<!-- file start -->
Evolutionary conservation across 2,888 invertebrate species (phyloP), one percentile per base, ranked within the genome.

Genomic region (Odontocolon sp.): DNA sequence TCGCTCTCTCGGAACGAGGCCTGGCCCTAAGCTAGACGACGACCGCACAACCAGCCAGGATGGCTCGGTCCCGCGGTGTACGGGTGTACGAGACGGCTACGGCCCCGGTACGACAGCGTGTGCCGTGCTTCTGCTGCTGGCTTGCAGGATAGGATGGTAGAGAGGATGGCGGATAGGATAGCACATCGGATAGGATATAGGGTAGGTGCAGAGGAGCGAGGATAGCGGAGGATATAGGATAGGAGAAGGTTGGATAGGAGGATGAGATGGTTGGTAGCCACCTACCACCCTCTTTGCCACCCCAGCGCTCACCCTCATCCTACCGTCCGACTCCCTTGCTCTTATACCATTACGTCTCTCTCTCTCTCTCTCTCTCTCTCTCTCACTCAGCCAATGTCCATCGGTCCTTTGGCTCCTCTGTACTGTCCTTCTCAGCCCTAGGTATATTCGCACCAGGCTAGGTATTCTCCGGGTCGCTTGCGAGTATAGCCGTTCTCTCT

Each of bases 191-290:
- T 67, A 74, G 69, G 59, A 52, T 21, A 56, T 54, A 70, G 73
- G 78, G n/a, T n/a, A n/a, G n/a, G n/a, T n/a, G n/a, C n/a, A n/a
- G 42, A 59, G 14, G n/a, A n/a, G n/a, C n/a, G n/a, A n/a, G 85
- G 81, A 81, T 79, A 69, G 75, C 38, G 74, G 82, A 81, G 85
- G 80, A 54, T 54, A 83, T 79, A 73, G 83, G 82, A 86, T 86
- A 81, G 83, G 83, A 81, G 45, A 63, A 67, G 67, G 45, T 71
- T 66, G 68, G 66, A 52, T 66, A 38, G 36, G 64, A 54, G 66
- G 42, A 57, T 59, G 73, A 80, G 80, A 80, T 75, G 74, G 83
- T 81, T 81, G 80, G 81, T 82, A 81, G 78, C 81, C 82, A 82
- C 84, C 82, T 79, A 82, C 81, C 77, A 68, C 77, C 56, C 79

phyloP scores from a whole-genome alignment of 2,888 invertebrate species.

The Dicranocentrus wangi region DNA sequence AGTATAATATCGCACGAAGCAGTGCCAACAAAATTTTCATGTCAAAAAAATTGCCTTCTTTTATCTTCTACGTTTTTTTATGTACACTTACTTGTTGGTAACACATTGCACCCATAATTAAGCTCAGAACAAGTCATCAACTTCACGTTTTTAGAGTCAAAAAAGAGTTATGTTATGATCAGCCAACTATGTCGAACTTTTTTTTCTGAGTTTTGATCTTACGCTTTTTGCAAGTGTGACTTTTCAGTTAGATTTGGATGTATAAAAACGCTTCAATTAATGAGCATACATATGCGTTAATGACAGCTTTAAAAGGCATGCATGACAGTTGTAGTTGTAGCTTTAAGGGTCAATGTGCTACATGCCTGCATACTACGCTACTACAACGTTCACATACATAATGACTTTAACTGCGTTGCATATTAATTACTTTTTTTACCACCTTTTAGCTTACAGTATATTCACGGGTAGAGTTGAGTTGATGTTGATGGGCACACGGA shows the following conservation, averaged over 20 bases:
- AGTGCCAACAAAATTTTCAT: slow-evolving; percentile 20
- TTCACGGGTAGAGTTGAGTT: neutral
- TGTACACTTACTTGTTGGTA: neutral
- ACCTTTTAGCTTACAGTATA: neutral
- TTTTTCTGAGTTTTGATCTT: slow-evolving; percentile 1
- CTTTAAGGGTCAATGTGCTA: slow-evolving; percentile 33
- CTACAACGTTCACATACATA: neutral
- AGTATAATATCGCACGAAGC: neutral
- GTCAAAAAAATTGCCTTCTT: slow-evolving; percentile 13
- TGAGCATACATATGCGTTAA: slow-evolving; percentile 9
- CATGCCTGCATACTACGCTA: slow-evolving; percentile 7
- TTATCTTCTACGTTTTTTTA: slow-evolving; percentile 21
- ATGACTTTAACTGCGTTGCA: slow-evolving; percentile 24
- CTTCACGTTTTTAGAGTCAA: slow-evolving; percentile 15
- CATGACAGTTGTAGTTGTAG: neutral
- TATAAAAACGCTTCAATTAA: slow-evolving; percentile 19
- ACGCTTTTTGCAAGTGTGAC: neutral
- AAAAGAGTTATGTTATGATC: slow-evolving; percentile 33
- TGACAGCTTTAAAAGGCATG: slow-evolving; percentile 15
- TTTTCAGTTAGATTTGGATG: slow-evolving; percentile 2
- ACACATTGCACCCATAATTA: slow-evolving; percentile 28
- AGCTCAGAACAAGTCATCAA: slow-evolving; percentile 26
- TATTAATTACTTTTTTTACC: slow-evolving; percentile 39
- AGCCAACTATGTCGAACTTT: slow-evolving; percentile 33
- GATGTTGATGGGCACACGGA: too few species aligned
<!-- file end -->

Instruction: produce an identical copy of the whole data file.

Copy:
Evolutionary conservation across 2,888 invertebrate species (phyloP), one percentile per base, ranked within the genome.

Genomic region (Odontocolon sp.): DNA sequence TCGCTCTCTCGGAACGAGGCCTGGCCCTAAGCTAGACGACGACCGCACAACCAGCCAGGATGGCTCGGTCCCGCGGTGTACGGGTGTACGAGACGGCTACGGCCCCGGTACGACAGCGTGTGCCGTGCTTCTGCTGCTGGCTTGCAGGATAGGATGGTAGAGAGGATGGCGGATAGGATAGCACATCGGATAGGATATAGGGTAGGTGCAGAGGAGCGAGGATAGCGGAGGATATAGGATAGGAGAAGGTTGGATAGGAGGATGAGATGGTTGGTAGCCACCTACCACCCTCTTTGCCACCCCAGCGCTCACCCTCATCCTACCGTCCGACTCCCTTGCTCTTATACCATTACGTCTCTCTCTCTCTCTCTCTCTCTCTCTCTCACTCAGCCAATGTCCATCGGTCCTTTGGCTCCTCTGTACTGTCCTTCTCAGCCCTAGGTATATTCGCACCAGGCTAGGTATTCTCCGGGTCGCTTGCGAGTATAGCCGTTCTCTCT

Each of bases 191-290:
- T 67, A 74, G 69, G 59, A 52, T 21, A 56, T 54, A 70, G 73
- G 78, G n/a, T n/a, A n/a, G n/a, G n/a, T n/a, G n/a, C n/a, A n/a
- G 42, A 59, G 14, G n/a, A n/a, G n/a, C n/a, G n/a, A n/a, G 85
- G 81, A 81, T 79, A 69, G 75, C 38, G 74, G 82, A 81, G 85
- G 80, A 54, T 54, A 83, T 79, A 73, G 83, G 82, A 86, T 86
- A 81, G 83, G 83, A 81, G 45, A 63, A 67, G 67, G 45, T 71
- T 66, G 68, G 66, A 52, T 66, A 38, G 36, G 64, A 54, G 66
- G 42, A 57, T 59, G 73, A 80, G 80, A 80, T 75, G 74, G 83
- T 81, T 81, G 80, G 81, T 82, A 81, G 78, C 81, C 82, A 82
- C 84, C 82, T 79, A 82, C 81, C 77, A 68, C 77, C 56, C 79

phyloP scores from a whole-genome alignment of 2,888 invertebrate species.

The Dicranocentrus wangi region DNA sequence AGTATAATATCGCACGAAGCAGTGCCAACAAAATTTTCATGTCAAAAAAATTGCCTTCTTTTATCTTCTACGTTTTTTTATGTACACTTACTTGTTGGTAACACATTGCACCCATAATTAAGCTCAGAACAAGTCATCAACTTCACGTTTTTAGAGTCAAAAAAGAGTTATGTTATGATCAGCCAACTATGTCGAACTTTTTTTTCTGAGTTTTGATCTTACGCTTTTTGCAAGTGTGACTTTTCAGTTAGATTTGGATGTATAAAAACGCTTCAATTAATGAGCATACATATGCGTTAATGACAGCTTTAAAAGGCATGCATGACAGTTGTAGTTGTAGCTTTAAGGGTCAATGTGCTACATGCCTGCATACTACGCTACTACAACGTTCACATACATAATGACTTTAACTGCGTTGCATATTAATTACTTTTTTTACCACCTTTTAGCTTACAGTATATTCACGGGTAGAGTTGAGTTGATGTTGATGGGCACACGGA shows the following conservation, averaged over 20 bases:
- AGTGCCAACAAAATTTTCAT: slow-evolving; percentile 20
- TTCACGGGTAGAGTTGAGTT: neutral
- TGTACACTTACTTGTTGGTA: neutral
- ACCTTTTAGCTTACAGTATA: neutral
- TTTTTCTGAGTTTTGATCTT: slow-evolving; percentile 1
- CTTTAAGGGTCAATGTGCTA: slow-evolving; percentile 33
- CTACAACGTTCACATACATA: neutral
- AGTATAATATCGCACGAAGC: neutral
- GTCAAAAAAATTGCCTTCTT: slow-evolving; percentile 13
- TGAGCATACATATGCGTTAA: slow-evolving; percentile 9
- CATGCCTGCATACTACGCTA: slow-evolving; percentile 7
- TTATCTTCTACGTTTTTTTA: slow-evolving; percentile 21
- ATGACTTTAACTGCGTTGCA: slow-evolving; percentile 24
- CTTCACGTTTTTAGAGTCAA: slow-evolving; percentile 15
- CATGACAGTTGTAGTTGTAG: neutral
- TATAAAAACGCTTCAATTAA: slow-evolving; percentile 19
- ACGCTTTTTGCAAGTGTGAC: neutral
- AAAAGAGTTATGTTATGATC: slow-evolving; percentile 33
- TGACAGCTTTAAAAGGCATG: slow-evolving; percentile 15
- TTTTCAGTTAGATTTGGATG: slow-evolving; percentile 2
- ACACATTGCACCCATAATTA: slow-evolving; percentile 28
- AGCTCAGAACAAGTCATCAA: slow-evolving; percentile 26
- TATTAATTACTTTTTTTACC: slow-evolving; percentile 39
- AGCCAACTATGTCGAACTTT: slow-evolving; percentile 33
- GATGTTGATGGGCACACGGA: too few species aligned